Bird Dunes

On Sunday morning I headed to Watsonville, to worship at the Alter of Shorebird known as Pajaro Dunes.

Yes I know that June us not exactly shorebird central on the Central Coast but I had two shorebirds on my Santa Cruz County wishlist: American avocet, and black-necked stilt.

Pajaro Dunes is a coastal vacation community built on and over the Monterey Bay dunes. No doubt that this development has affected the original residents of these dunes and tidal flats: shorebirds. Their habitat here has been compromised, restricted, and expunged. That is one reason that birders are allowed access to this private community.

I do have a disclaimer: my family has spent much time at Pajaro Dunes when I was a kid. Once a year we rented a house at Pajaro with our neighbors on Cormorant Court. (Pajaro is the Spanish word for bird.) I somehow think that spending time here, as a child, made me appreciate this place and being a noticer, I noticed the natural world that was thriving here. I remember digging for sand crabs and catching lizards. And the brown pelicans that hugged the coast raised my eyes skywards.

On this Sunday morning, after checking in at the gatehouse, I kept my eyes towards the water channel, which was to my left. The tide was in, so water was much deeper, which would not be attractive to both avocet and stilt.

I headed to the bay where the Pajaro River becomes brackish. There where a large group of white pelicans, foraging in a raft and many double-crested cormorants drying their feathers. On the beach was a large flock of gulls, including about 40 Heerman’s gulls, one of the world’s most beautiful gulls, in my opinion.

The beautiful Heerman’s gull a Pajaro Dunes. The white-headed gulls are adults while gray-headed birds are juveniles. These gulls are newly arrived from Mexico or points south.

Since I was here last, a fence had been installed around the dunes to protect the breeding habitat of the threatened snowy plover. I have seen snowies here before in the winter where but they where not wearing the black headband and black epaulets of their breeding plumage. Some of the plovers were wearing colored bands on both feet so biologists can identify individual plovers in the field.

A child created sign on the fence placed around snowy plover habitat. Judging by the drawing and the capitalization (or lack of it) I would say it was done by a 3rd grader. It is funny that children draw the head like a separate circle plopped on the body when in reality there is usually a smooth transition from head to body. Sadly, most adults would draw birds in the same way because around this time, nine to tens years old, most realize that their drawing no longer captures realty and their artist development stops at that age.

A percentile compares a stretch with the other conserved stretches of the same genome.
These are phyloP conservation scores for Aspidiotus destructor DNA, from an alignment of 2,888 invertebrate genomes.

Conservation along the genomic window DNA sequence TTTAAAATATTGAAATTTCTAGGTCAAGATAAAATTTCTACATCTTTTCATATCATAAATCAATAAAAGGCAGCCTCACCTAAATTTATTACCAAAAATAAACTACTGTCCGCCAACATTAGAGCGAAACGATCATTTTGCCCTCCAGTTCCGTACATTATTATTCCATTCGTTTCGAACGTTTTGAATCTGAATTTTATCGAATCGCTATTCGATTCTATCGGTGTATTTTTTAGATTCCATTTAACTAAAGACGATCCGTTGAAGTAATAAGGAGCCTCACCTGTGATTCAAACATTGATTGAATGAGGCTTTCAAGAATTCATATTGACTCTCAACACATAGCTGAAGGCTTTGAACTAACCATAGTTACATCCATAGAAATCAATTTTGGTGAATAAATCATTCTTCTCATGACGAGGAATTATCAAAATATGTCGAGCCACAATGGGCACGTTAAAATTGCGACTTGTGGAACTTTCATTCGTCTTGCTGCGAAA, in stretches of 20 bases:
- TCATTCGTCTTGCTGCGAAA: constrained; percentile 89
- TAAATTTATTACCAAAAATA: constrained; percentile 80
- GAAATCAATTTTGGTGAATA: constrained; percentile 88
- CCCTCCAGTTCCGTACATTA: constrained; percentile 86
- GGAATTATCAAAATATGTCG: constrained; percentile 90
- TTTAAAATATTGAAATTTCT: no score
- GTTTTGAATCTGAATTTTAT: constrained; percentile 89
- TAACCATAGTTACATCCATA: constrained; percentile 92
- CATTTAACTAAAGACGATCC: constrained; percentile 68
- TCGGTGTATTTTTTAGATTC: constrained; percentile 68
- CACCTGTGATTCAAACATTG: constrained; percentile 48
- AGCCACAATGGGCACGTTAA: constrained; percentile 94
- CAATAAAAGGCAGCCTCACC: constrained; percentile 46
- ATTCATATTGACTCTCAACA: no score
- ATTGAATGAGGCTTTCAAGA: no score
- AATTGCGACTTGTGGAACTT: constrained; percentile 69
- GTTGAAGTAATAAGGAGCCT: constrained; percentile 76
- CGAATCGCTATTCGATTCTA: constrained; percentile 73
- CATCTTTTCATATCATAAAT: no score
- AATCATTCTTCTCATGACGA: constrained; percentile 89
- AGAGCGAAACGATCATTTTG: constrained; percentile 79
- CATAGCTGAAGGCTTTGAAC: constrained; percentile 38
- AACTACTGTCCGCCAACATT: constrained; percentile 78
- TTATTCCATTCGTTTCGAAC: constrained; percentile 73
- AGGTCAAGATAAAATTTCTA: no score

I did see three snowy plovers. One was running circles around me looking like a windup toy dune-runner. This male was sporting jewelry in the form of four leg bracelets, known as bands in America or rings in Britain. I incorporated the bands in my plover drawing.

It was good to see the plovers on their breeding territory but I did note that there was a woman with her off lead dog that was crossing the fence line. She needed to read and internalize the 3rd graders’ message: “Please Stay away from The BiRDS.” Dog and dog owners vs snowy plover have been an on going conflict on beaches on the west coast where these plovers breed. They nest on the ground, making them vulnerable to walkers and dogs. For all of those whole claim to be “animal lovers” lets not forget about animals that don’t wear a collar, respond to their “given” name, and who are flying free. (I’m starting to sound like the Lorax here!)

I headed back towards the exit gate and I looked to the water channel, which was now to my right. I passed Avocet Circle (no avocets). As I passed the tennis courts and sports field, near Willet Circle, I spotted the undeniable form of a black-necked stilt, foraging on the the far bank. Santa Cruz County life bird!

Black-necked stilt.

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